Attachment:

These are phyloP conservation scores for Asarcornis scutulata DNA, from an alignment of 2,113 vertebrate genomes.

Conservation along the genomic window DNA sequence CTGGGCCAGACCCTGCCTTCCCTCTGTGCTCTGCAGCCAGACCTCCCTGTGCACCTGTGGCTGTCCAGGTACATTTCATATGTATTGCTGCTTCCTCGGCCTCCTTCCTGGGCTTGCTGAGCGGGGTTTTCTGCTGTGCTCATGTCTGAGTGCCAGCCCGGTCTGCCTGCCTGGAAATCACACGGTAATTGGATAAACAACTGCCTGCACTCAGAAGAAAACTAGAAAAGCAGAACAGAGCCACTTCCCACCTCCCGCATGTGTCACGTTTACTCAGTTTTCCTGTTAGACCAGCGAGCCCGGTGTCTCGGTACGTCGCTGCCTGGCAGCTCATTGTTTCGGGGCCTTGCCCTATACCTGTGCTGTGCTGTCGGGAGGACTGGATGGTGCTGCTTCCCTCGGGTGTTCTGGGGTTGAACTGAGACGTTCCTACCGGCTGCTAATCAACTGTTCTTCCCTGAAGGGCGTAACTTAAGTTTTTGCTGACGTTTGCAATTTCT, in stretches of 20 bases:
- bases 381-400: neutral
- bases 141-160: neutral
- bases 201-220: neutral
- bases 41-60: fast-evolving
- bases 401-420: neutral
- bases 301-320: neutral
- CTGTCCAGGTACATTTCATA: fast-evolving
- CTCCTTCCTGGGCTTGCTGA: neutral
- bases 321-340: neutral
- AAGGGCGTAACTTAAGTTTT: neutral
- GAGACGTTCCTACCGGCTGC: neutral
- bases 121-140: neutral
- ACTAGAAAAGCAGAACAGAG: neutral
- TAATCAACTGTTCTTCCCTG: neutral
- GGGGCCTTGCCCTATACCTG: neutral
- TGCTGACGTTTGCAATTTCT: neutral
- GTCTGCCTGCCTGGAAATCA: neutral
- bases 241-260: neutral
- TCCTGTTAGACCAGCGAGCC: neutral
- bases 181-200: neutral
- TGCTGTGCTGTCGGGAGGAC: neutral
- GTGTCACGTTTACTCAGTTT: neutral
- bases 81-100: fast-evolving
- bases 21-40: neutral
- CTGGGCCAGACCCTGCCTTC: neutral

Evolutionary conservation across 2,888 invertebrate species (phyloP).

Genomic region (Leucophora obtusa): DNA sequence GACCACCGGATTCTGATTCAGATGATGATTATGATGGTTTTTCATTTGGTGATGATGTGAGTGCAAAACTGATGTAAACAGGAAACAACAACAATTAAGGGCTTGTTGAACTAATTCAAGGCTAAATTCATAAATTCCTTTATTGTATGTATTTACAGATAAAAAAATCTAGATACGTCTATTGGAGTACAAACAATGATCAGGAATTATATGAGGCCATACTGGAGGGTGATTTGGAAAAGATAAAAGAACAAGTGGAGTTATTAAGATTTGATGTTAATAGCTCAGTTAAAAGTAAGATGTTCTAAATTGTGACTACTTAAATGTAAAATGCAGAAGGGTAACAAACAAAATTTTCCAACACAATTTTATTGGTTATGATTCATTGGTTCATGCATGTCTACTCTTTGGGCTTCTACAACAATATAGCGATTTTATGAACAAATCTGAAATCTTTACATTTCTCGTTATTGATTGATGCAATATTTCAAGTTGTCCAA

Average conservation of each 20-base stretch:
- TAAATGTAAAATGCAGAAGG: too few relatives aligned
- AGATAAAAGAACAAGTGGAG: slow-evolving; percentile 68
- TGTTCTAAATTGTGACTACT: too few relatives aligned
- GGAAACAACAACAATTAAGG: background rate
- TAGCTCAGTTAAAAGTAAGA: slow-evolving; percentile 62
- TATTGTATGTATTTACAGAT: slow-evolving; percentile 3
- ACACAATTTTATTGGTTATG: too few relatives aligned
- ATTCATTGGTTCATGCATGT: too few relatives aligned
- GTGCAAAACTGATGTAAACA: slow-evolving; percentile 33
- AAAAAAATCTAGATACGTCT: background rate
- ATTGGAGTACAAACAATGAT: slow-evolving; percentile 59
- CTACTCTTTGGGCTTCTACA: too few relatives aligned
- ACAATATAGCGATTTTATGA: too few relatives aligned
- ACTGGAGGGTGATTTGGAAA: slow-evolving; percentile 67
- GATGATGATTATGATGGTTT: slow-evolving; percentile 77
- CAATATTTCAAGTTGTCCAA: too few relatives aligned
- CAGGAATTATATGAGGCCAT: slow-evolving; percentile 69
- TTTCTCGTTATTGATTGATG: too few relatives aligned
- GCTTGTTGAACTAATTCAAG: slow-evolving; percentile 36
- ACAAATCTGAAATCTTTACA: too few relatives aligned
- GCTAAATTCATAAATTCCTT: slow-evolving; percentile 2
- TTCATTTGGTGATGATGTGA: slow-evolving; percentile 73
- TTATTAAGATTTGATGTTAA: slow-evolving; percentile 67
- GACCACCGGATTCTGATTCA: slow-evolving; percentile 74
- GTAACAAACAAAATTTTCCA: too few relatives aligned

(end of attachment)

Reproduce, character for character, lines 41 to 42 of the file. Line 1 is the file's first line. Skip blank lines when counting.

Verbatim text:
- ATTGGAGTACAAACAATGAT: slow-evolving; percentile 59
- CTACTCTTTGGGCTTCTACA: too few relatives aligned